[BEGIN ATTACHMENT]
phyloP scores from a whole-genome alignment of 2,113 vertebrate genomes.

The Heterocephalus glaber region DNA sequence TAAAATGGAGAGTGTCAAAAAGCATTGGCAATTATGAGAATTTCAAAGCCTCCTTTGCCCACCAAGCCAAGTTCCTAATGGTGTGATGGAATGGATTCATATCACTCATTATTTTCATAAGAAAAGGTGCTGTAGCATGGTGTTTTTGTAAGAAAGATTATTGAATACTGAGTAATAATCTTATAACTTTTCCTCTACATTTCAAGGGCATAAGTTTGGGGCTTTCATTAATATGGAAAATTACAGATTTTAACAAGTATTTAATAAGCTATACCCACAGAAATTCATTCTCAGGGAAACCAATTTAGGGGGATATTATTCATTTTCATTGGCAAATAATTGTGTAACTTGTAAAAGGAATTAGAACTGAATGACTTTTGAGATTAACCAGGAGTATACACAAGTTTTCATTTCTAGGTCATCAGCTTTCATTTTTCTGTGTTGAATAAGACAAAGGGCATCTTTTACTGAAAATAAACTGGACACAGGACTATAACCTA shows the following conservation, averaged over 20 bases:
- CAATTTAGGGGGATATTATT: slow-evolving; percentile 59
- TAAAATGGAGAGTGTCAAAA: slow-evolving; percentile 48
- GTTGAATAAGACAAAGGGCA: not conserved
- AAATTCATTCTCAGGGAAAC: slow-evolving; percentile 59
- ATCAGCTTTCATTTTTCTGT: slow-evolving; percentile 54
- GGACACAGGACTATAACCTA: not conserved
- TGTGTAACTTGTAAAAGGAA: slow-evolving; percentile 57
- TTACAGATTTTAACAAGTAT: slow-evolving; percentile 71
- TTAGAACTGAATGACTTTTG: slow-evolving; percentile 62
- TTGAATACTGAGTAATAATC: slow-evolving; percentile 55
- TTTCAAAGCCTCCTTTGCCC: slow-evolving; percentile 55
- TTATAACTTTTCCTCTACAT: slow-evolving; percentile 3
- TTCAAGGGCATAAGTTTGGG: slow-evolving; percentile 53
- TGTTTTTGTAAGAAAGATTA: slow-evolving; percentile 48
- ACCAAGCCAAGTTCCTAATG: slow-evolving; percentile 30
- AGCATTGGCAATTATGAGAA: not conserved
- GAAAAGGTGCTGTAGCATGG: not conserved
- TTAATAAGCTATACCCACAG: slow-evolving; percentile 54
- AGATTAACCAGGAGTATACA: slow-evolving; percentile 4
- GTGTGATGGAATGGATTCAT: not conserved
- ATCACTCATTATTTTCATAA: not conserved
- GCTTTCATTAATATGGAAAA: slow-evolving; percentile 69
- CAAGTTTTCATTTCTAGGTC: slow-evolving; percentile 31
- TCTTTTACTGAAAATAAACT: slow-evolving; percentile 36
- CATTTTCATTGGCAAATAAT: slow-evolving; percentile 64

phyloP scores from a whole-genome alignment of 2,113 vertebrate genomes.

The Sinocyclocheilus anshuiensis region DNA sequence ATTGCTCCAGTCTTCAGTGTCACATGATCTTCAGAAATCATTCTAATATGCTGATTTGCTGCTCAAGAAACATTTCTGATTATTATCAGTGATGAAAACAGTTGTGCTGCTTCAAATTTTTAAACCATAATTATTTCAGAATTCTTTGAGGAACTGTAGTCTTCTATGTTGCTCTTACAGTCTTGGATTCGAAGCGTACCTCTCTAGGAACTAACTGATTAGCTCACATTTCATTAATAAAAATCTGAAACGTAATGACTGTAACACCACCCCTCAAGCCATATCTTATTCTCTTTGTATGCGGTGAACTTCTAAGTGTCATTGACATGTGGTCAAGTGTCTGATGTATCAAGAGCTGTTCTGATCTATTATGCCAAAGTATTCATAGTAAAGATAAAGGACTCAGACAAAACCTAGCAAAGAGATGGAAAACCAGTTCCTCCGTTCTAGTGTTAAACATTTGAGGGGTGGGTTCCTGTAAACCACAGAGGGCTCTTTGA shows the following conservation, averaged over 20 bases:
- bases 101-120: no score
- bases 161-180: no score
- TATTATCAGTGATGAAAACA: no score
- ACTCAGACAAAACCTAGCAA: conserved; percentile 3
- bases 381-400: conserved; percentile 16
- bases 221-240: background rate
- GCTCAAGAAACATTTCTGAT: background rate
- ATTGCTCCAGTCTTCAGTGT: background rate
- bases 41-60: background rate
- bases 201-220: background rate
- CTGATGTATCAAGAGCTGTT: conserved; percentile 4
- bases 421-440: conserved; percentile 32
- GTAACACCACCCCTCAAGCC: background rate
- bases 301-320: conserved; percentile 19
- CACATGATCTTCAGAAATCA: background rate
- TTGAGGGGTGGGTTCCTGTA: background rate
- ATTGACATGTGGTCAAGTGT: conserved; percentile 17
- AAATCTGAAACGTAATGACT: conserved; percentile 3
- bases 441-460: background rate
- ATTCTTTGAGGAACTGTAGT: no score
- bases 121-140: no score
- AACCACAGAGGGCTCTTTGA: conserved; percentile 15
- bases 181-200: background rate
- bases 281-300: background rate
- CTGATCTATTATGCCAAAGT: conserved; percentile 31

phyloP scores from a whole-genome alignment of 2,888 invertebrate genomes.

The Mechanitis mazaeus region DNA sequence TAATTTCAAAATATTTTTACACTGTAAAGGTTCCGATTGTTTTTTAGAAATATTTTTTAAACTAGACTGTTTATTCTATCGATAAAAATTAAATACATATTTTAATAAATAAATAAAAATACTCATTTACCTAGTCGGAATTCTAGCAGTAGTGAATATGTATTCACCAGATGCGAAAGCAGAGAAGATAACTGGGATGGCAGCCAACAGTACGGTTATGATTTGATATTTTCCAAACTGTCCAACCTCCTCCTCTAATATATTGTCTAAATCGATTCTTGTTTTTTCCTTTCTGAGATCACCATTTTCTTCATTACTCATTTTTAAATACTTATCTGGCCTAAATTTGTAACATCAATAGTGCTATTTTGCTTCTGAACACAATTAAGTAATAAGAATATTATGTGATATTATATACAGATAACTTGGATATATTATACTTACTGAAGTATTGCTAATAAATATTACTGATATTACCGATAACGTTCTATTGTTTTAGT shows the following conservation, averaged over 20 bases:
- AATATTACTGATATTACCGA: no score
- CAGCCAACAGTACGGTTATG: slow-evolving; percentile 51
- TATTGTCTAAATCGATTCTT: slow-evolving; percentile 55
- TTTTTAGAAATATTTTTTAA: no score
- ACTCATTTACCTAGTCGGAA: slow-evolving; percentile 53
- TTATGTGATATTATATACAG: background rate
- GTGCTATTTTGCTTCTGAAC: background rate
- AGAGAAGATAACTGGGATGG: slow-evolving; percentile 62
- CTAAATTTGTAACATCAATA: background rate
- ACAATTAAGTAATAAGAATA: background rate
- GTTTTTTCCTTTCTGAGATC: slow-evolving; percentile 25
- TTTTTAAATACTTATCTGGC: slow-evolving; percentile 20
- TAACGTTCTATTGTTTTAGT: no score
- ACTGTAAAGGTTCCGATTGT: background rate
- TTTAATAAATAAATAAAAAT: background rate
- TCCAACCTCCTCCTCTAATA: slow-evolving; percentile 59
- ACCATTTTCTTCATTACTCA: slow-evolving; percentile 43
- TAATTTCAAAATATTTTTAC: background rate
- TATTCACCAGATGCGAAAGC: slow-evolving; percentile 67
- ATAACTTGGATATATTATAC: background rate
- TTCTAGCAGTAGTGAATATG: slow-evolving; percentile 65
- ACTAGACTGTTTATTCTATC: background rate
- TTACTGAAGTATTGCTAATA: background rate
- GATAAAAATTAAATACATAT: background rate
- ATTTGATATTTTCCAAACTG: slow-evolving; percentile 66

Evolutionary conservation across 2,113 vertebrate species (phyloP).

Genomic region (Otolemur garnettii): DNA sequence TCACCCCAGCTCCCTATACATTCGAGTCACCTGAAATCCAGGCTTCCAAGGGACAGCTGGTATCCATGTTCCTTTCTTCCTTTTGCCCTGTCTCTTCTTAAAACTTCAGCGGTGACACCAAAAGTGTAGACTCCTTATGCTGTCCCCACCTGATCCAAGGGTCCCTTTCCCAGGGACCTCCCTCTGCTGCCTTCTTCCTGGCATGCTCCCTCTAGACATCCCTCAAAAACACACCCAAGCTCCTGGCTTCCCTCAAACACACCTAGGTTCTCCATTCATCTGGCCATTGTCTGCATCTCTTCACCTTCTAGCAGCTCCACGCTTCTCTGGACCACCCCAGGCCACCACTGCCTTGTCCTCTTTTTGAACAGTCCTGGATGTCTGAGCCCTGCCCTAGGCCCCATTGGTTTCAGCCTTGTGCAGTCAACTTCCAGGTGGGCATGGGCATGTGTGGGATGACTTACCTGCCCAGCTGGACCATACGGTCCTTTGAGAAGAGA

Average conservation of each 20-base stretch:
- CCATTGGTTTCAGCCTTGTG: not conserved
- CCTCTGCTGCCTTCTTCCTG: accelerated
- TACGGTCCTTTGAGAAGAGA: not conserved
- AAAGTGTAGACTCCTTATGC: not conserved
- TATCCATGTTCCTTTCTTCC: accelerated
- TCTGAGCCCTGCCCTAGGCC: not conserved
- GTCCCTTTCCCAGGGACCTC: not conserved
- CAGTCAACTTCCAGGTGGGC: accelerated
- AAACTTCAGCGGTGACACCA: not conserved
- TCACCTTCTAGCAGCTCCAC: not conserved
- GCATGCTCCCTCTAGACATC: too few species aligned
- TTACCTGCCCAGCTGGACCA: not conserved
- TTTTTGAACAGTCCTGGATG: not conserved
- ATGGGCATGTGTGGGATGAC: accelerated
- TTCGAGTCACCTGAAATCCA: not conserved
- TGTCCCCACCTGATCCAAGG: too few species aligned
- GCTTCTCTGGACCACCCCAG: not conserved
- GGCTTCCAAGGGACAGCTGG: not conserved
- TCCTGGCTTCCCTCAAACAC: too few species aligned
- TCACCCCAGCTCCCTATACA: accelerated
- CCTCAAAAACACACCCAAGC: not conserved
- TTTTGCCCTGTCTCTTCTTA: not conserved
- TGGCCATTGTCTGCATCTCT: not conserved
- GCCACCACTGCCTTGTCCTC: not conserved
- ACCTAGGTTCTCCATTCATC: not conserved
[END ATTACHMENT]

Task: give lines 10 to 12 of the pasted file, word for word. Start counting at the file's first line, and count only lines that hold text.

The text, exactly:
- TTACAGATTTTAACAAGTAT: slow-evolving; percentile 71
- TTAGAACTGAATGACTTTTG: slow-evolving; percentile 62
- TTGAATACTGAGTAATAATC: slow-evolving; percentile 55